As an adoptive parent, watching this wasn't easy. But you just have to be human to feel this teen's longing for something so basic and so necessary.
Davina Agudelo was born in Miami, Florida, but she grew up in Medellín, Colombia.
"I am so grateful for my upbringing in Colombia, surrounded by mountains and mango trees, and for my Colombian family," Agudelo says. "Colombia is the place where I learned what's truly essential in life." It's also where she found her passion for the arts.
While she was growing up, Colombia was going through a violent drug war, and Agudelo turned to literature, theater, singing, and creative writing as a refuge. "Journaling became a sacred practice, where I could leave on the page my dreams & longings as well as my joy and sadness," she says. "During those years, poetry came to me naturally. My grandfather was a poet and though I never met him, maybe there is a little bit of his love for poetry within me."
In 1998, when she left her home and everyone she loved and moved to California, the arts continued to be her solace and comfort. She got her bachelor's degree in theater arts before getting certified in journalism at UCLA. It was there she realized the need to create a media platform that highlighted the positive contributions of LatinX in the US.
"I know the power that storytelling and writing our own stories have and how creative writing can aid us in our own transformation."
In 2012, she started Alegría Magazine and it was a great success. Later, she refurbished a van into a mobile bookstore to celebrate Latin American and LatinX indie authors and poets, while also encouraging children's reading and writing in low-income communities across Southern California.
When the pandemic hit in 2020, she decided it was time to do even more to serve people during these difficult times.
"It became clearer to me that the lack of representation in the book publishing industry for BIPOC/LatinX writers & poets had to change," she says. "I want to be an agent of change in the publishing industry and contribute to its transformation."
She created Alegría Publishing to nurture and produce works by indie LatinX storytellers and expanded the mobile bookstore to celebrate BIPOC/LatinX writers and poets, as well as the books published by Alegría publishing. And one day she hopes that she can take the bookstore across the United States and discover even more emerging writers.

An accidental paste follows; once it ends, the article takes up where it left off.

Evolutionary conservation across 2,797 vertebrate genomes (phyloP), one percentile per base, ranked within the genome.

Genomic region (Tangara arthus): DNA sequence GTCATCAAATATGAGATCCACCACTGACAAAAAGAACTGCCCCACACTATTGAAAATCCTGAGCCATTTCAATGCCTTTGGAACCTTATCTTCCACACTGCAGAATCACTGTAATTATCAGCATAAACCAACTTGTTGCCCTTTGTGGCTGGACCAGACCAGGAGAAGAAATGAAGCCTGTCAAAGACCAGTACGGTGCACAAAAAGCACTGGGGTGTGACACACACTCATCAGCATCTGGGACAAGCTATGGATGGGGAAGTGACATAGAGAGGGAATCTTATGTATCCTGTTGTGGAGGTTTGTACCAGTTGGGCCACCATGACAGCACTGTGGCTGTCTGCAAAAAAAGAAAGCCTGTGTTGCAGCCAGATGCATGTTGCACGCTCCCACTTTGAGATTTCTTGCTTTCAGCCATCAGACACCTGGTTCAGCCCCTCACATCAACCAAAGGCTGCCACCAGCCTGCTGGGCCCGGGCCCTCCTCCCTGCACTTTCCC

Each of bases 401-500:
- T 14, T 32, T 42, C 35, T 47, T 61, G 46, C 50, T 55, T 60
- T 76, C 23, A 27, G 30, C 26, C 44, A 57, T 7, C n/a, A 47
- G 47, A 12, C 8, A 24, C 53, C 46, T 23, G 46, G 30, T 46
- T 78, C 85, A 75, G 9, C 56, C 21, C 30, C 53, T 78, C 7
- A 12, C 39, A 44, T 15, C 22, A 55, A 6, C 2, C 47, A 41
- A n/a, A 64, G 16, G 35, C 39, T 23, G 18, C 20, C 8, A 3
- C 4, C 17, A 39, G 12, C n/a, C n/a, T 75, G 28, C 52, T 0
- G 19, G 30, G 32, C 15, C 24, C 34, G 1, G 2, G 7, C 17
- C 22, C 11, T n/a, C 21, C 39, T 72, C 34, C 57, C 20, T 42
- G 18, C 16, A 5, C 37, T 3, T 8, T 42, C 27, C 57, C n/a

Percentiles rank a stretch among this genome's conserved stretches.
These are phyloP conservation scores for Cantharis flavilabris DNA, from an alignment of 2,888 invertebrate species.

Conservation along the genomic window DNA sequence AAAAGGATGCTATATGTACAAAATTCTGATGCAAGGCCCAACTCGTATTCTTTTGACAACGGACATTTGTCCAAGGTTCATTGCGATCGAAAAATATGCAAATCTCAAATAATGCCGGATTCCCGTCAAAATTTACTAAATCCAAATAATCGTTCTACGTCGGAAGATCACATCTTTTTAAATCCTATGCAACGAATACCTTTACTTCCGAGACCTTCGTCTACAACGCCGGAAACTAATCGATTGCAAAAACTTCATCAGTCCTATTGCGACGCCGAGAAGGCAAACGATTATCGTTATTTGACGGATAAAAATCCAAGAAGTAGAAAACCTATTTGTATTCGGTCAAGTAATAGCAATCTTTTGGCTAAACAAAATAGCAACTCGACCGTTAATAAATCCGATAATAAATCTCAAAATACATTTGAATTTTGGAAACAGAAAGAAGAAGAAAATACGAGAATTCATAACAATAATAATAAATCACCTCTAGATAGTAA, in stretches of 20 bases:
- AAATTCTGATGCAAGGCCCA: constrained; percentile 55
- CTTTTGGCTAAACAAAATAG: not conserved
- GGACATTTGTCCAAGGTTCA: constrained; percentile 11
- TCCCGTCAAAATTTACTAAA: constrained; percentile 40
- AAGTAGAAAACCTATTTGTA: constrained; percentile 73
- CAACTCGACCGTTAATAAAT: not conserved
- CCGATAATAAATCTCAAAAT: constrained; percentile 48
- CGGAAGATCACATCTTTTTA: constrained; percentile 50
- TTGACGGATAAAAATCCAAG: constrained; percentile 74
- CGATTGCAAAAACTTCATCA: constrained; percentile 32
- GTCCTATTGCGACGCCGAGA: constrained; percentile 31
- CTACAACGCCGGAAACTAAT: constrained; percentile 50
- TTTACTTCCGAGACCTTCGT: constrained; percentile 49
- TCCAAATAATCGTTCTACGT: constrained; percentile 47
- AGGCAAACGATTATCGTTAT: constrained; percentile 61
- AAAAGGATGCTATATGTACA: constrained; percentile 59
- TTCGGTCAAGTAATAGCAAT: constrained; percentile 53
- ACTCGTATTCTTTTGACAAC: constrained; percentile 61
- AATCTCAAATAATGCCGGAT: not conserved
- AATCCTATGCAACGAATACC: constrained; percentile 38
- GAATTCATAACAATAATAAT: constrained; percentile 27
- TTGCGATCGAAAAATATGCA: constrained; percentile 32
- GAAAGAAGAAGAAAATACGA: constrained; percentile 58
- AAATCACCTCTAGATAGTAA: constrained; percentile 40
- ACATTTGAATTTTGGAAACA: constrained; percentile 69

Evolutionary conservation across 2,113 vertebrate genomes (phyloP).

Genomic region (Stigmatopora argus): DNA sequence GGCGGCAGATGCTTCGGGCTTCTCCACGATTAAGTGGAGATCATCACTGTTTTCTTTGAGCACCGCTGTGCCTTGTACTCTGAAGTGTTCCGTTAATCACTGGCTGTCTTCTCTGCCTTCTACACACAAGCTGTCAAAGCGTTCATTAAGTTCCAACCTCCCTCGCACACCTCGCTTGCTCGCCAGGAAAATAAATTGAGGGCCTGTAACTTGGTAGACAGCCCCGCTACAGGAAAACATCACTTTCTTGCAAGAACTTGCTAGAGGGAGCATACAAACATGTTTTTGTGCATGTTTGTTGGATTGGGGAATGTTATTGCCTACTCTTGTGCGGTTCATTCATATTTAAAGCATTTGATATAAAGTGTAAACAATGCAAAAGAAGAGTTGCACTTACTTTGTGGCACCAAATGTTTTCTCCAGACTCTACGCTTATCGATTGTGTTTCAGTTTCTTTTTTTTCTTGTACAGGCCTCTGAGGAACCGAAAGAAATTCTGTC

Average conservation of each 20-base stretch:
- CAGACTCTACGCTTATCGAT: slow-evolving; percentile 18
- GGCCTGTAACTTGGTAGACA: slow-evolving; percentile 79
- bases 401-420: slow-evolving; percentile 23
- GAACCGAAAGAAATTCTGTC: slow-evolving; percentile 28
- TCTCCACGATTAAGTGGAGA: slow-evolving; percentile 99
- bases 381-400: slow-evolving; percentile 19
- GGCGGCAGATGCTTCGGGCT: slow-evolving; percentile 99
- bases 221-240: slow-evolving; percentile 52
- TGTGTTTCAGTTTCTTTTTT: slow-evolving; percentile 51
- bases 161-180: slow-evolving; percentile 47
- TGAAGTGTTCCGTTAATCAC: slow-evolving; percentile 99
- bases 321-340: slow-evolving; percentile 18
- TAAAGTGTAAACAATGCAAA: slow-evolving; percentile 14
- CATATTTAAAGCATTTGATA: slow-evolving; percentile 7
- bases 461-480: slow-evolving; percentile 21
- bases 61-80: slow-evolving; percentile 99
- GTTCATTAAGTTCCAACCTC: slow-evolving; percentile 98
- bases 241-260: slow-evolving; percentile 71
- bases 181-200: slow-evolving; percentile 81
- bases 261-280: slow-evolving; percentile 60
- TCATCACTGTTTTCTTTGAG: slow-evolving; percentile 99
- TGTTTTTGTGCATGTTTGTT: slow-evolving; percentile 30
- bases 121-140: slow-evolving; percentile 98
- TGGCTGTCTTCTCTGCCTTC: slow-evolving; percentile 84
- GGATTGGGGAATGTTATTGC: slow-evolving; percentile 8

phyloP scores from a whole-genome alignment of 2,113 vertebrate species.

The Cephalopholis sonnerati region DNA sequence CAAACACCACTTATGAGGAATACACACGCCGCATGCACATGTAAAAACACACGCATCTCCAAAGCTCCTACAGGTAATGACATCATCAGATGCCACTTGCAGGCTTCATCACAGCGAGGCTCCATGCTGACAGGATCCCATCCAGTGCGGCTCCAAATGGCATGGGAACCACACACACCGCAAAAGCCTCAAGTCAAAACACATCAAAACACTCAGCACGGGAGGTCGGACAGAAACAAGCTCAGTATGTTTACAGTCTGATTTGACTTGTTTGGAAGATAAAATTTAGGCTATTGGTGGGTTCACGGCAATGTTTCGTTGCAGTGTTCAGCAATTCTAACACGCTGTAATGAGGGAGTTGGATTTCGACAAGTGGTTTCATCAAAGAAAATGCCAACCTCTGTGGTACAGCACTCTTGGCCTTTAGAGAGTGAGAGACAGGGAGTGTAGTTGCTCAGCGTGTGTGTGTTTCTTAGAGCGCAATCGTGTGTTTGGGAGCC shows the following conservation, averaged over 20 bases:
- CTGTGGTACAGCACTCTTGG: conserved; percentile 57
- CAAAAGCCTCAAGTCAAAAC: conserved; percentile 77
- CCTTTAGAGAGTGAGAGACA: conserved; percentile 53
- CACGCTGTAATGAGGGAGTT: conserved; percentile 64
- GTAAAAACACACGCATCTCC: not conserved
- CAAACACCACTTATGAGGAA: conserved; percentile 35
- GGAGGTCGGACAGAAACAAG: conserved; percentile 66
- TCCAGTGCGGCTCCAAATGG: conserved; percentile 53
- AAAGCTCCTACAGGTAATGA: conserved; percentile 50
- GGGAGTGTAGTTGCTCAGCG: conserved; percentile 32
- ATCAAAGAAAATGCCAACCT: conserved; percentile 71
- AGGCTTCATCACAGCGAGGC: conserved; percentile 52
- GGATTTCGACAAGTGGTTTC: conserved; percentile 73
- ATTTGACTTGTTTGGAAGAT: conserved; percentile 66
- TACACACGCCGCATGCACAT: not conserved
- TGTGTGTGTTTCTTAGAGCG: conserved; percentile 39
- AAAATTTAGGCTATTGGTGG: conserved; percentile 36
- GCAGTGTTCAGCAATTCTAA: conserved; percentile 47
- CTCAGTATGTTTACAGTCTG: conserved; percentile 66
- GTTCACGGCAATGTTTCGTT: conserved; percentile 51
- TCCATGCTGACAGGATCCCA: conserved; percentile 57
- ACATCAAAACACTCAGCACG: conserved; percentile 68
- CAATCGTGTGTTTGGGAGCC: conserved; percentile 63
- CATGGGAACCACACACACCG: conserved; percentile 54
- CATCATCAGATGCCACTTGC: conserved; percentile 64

Today, Agudelo also mentors indie authors two nights a week through the Alegría Writing Collective for LatinX writers. "They rock my world every class," she says.
"The amount of talent in our community pushes me to keep growing our company so the world can read their work and remember their names."
Agudelo has made it her mission to empower women and her community. "My career has been such a blessing filled with magical milestones and I never take these moments for granted," she says. "There is nothing like being able to make a woman's dream of publishing their first book and bring it to life. Watching their reaction, when they look at their book for the first time is priceless."
"As women, we are naturally powerful, we just have to keep reminding each other of our power."
Agudelo is one of Tory Burch's Empowered Women this year. The donation she receives as a nominee is being awarded to The Sims Library of Poetry, which is the first black-owned poetry library in California.
"Hiram Sims, its founder, started lending books to his university students out of this suitcase after mandating that they read one book of poetry a week. As demand grew, his suitcase library was forced to seek a larger home," says Agudelo. "Their mission is to serve, educate, and foster a love for poetry, especially for marginalized people of color in the community of South Los Angeles."